The writer, shaping and molding sentences and stories and ideas, builds a social space of vivid vibrancy, of people in a common cause. Even with texting and social media, writing, the formation of textual sense, takes the preeminent position in shaping the relationship between two or more persons.
This almost unconscious activity of the human being, to write, is showing up as the ultimate shaping tool of the 21st century.
Even where there’s war and lack of workable language, we see the use of propaganda to shape public opinion.
But propaganda doesn’t work. It never has worked. Real, authentic stories, heart-felt human interest writing, that’s what works to inspire people. Our writing must be along these lines, never descending to the grotesque, the lewd, the crass, the selfish.
Our writers must exercise integrity of character and purpose, empathy and an abiding eye to inspiring the reader with sound value-added stories. The ideas we engage in must lift the audience to a new space, a new perspective, a new self-awareness and understanding.
This means that the writer cannot just exist. Just like an athlete needs to train, the writer, too, must read serious, literary books, must learn, like V S Naipaul urges, to become fully aware, conscious and able to think and feel with profound empathy and understanding.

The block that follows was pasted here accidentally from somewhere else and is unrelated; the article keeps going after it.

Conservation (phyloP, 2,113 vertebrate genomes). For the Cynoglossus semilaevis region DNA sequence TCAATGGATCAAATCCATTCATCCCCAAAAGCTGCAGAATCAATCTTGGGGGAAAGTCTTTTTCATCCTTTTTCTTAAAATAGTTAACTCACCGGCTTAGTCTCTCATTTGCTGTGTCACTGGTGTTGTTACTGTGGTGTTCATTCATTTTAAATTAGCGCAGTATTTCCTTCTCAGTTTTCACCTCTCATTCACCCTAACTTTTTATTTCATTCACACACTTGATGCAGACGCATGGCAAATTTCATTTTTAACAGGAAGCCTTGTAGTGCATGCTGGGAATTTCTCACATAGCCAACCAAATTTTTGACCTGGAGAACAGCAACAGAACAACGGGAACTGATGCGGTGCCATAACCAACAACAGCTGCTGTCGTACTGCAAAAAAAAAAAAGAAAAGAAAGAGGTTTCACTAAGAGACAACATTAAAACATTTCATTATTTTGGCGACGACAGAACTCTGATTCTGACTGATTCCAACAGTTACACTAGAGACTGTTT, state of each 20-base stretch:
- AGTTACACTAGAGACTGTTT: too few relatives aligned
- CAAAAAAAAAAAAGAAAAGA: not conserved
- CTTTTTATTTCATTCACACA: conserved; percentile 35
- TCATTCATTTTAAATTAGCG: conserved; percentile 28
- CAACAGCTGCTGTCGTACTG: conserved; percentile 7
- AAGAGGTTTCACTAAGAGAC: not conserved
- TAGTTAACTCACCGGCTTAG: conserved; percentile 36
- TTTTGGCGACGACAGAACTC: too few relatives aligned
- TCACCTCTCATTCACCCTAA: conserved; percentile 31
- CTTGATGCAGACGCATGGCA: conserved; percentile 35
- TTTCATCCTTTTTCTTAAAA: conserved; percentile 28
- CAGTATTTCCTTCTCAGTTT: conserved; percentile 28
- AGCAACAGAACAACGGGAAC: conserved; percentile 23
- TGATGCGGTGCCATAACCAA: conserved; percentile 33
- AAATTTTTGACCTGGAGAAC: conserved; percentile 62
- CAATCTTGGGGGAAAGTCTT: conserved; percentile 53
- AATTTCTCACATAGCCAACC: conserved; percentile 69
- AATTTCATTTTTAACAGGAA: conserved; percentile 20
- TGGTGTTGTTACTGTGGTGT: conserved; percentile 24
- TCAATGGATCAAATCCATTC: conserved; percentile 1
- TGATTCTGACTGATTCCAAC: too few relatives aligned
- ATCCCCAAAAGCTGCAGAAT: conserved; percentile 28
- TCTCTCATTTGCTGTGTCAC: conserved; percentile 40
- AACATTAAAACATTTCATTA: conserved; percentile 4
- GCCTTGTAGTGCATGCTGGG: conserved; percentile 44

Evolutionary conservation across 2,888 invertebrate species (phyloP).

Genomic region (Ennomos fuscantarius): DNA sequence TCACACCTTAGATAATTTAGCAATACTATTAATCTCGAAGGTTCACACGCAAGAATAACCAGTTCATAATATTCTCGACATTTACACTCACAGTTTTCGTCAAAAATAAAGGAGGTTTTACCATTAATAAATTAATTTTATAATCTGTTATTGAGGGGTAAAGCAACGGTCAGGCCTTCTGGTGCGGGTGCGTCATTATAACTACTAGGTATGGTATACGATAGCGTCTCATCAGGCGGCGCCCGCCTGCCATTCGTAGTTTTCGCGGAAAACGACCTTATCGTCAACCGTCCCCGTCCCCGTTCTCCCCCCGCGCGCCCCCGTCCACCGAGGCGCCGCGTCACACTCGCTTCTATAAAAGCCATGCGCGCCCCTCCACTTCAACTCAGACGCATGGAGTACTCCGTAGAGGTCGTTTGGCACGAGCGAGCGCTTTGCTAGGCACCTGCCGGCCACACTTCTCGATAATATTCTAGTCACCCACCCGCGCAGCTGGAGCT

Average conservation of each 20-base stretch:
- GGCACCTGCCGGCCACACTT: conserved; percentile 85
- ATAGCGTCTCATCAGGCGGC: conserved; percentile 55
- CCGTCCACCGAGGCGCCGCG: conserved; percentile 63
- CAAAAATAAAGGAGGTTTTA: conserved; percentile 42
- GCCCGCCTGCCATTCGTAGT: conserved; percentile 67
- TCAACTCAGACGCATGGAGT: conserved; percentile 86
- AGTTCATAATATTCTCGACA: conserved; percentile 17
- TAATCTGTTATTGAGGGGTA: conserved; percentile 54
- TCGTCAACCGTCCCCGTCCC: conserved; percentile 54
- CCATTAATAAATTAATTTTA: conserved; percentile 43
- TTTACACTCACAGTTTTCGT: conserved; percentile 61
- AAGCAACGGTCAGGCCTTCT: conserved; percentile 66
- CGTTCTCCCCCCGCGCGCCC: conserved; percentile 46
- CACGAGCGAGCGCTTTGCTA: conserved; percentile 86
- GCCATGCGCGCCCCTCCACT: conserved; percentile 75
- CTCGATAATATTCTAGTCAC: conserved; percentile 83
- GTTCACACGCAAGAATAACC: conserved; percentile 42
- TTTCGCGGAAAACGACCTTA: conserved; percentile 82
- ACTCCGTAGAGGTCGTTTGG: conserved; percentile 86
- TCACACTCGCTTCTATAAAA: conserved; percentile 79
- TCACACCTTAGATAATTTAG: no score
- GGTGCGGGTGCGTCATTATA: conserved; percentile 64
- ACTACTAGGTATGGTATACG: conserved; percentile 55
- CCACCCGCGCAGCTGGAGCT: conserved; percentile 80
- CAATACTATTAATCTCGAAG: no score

The writer becomes a reservoir of words, substance poured out on the soul of society.
This task of writing is too valuable, too powerful, too important for us to take lightly. The 21st century Knowledge Age spins on the shaping of words, and words shape the social space.
In that, the writer’s role takes on a particularly leadership role.
Most times silent, tucked away in a corner isolated from the world, the writer ponders the world, and crafts stories of inspiring sentences and powerful paragraphs that shape the heartbeat of the reader, the consumer of those words.
It’s not a task to take at all lightly. It comes with immense responsibility.
The writer, in fact, is the one who makes the defining difference in society. We’re poorer for the illiteracy that swamps the Guyanese social landscape. This illiteracy leaves us with a paucity of excellent writers, that reservoir of idea generators, storytellers and society shapers who design the way forward for us.
We talk a lot in this nation about building a new political paradigm, re-shaping the national conversation, designing a workable national social space built on mutual trust, goodwill, understanding, empathy, reaching out and cooperation.
We talk a lot about this absolute necessity, and yet with the next breath we plunge back into that instinct to blame, accuse and scapegoat: we say oh we need a new way to work together, then say oh it’s they who are not doing it.
The writer who writes about these things, in the current context of the Guyanese nation, if that writer works with integrity, belief in an idea, and an abiding interest in seeing the idea take root, must act out what is written, must search out that cooperation, trust and mutual understanding that makes a real difference.